J. Funct. Morphol. Kinesiol. 2022, 7(1), 21; https://doi.org/10.3390/jfmk7010021 - 11 Feb 2022
Cited by 10 | Viewed by 3018
Abstract
Despite its importance to the management of training stress, monotony and recovery from exercise, training load has not been quantified during periods of intensity training in youths. This study aimed to (1) examine and quantify the training load (TL) in youth national team [...] Read more.
Despite its importance to the management of training stress, monotony and recovery from exercise, training load has not been quantified during periods of intensity training in youths. This study aimed to (1) examine and quantify the training load (TL) in youth national team basketball players during a 2-week training camp according to maturity timing and (2) determine which parameters were related to under-18 (U18) national team selection. Twenty-nine U-16 national team basketball players underwent an anthropometric assessment to determine maturity timing. Players were categorised by maturity timing (early vs. average), whilst TL parameters during a 2-week training camp (i.e., 21 sessions) prior to FIBA U16 European Championship were used for group comparison and to predict future U-18 national team selection. The early-maturing players, who were taller and heavier (p < 0.05), experienced greater training strain in week 1 (p < 0.05) only. Irrespective of maturity timing, training loads in week 2 were predictive of onward selection for the U-18 national team. Conclusion: Based on present findings, practitioners are encouraged to develop their athletes’ ability to tolerate high weekly loads, but also to be mindful that athletes’ perceived exertion during national team training may be influenced by maturity timing. Full article
(This article belongs to the Special Issue Strength Training for Human Health and Performance)
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7 pages, 1236 KiB  
Article
Spondyloarthritis and Strength Training: A 4-Year Report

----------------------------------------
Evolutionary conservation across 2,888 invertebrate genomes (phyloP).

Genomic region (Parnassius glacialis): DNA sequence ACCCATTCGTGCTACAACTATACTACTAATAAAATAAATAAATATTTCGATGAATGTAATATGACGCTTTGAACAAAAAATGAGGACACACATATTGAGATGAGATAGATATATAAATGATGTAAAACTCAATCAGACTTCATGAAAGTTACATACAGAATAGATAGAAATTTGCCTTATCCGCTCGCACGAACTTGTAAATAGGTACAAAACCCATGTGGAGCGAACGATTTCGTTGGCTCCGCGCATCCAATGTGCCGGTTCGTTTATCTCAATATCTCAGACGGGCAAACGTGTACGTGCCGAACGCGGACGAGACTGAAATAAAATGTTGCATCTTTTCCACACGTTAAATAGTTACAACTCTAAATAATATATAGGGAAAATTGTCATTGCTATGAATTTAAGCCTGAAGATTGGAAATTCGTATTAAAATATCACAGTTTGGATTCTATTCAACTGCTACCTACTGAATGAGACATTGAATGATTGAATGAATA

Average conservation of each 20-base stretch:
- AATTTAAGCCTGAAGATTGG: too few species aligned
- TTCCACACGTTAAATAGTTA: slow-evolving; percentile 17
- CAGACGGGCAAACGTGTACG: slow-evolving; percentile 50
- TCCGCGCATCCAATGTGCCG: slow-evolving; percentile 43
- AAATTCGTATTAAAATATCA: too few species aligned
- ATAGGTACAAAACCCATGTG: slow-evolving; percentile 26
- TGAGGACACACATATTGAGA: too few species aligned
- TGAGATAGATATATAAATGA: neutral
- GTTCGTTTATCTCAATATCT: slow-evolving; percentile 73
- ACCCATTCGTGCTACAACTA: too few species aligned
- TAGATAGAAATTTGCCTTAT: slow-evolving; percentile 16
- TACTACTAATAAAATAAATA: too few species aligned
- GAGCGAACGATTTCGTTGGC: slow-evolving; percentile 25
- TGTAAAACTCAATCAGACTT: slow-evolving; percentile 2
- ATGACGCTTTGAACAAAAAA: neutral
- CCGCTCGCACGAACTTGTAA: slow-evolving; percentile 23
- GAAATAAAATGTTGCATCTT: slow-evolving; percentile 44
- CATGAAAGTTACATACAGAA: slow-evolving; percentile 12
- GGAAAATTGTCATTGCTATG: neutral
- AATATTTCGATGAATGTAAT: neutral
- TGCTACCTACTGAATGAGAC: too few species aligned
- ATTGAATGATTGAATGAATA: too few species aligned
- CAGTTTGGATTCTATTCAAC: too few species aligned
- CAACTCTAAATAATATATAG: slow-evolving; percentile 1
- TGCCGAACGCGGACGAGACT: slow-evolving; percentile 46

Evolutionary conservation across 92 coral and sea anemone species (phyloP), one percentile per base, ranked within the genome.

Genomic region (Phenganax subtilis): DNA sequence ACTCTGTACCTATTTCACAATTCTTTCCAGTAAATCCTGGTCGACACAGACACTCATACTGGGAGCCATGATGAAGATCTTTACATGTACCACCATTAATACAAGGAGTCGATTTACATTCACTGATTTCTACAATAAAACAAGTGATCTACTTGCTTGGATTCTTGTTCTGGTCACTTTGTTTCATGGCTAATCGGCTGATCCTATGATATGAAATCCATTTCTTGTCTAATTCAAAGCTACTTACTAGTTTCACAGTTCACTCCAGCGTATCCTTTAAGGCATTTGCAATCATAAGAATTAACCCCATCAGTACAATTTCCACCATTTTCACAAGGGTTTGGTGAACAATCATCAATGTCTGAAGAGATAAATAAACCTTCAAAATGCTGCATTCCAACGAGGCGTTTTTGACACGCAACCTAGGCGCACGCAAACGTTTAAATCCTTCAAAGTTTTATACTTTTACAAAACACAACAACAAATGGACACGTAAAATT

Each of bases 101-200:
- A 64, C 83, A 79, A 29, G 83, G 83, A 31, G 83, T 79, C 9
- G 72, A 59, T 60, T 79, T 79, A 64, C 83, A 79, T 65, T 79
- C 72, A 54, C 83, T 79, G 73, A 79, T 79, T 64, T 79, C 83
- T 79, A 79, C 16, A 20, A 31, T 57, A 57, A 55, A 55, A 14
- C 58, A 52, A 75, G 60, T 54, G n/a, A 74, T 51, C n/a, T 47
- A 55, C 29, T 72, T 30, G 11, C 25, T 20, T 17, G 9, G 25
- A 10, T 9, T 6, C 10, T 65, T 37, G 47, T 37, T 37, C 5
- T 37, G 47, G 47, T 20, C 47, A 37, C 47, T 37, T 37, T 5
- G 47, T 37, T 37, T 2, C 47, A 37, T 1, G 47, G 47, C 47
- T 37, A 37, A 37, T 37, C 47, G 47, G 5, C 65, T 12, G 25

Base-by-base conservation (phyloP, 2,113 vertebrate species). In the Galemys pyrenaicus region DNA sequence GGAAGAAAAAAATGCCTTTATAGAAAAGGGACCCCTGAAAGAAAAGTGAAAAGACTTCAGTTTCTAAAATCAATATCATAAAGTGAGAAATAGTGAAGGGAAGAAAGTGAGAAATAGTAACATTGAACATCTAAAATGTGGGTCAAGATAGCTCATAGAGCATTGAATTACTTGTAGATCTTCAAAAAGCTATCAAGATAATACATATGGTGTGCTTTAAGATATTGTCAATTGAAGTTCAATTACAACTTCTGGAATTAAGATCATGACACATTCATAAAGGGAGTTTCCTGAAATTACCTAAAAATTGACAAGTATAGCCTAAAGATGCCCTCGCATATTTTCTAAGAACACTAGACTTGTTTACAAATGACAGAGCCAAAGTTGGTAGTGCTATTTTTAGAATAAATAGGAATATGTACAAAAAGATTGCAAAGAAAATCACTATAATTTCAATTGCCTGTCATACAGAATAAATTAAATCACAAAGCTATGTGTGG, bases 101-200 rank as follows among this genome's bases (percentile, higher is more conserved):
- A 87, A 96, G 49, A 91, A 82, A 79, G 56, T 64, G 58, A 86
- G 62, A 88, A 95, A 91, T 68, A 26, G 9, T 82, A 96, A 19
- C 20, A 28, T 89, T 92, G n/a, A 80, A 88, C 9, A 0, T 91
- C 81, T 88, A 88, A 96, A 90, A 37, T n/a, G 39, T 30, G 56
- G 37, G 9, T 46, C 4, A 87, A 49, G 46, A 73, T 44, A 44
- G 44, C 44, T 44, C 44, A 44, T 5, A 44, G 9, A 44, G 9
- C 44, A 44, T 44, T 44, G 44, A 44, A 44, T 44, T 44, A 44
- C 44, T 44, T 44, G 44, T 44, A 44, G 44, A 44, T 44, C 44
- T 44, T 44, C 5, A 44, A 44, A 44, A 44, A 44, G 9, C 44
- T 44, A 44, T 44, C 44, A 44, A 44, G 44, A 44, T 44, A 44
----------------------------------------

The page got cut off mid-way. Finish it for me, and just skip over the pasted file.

by Roberto Cannataro, Lorenzo Di Maio, Andrea Malorgio, Matteo Levi Micheli and Erika Cione
J. Funct. Morphol. Kinesiol. 2021, 6(3), 58; https://doi.org/10.3390/jfmk6030058 - 24 Jun 2021
Cited by 4 | Viewed by 2621
Abstract
Peripheral spondyloarthritis (SpA) has predominant peripheral (arthritis, enthesitis, or dactylitis) involvement. The severity of the symptoms can have a significant impact on the quality of life. There is no therapeutic gold standard, and physical exercise, with the opposition of resistance, remains controversial. Herein, [...] Read more.
Peripheral spondyloarthritis (SpA) has predominant peripheral (arthritis, enthesitis, or dactylitis) involvement. The severity of the symptoms can have a significant impact on the quality of life. There is no therapeutic gold standard, and physical exercise, with the opposition of resistance, remains controversial. Herein, we report the case of a woman who, at the age of 50, comes to our center with evident motor difficulties. She was previously diagnosed with SpA and was in therapy with a biological drug (adalimumab) for over one year. The training program and the nutritional intervention plan improved her condition, as pointed out by WOMAC, SQS, RAD-36 questionnaire, and BIA analysis, suspending biological therapy for almost two years. During this period, she achieved in sequence: (i) the Italian master deadlift championship, and (ii) the Italian master powerlifting championship, both for two consecutive years. Full article
(This article belongs to the Special Issue Strength Training for Human Health and Performance)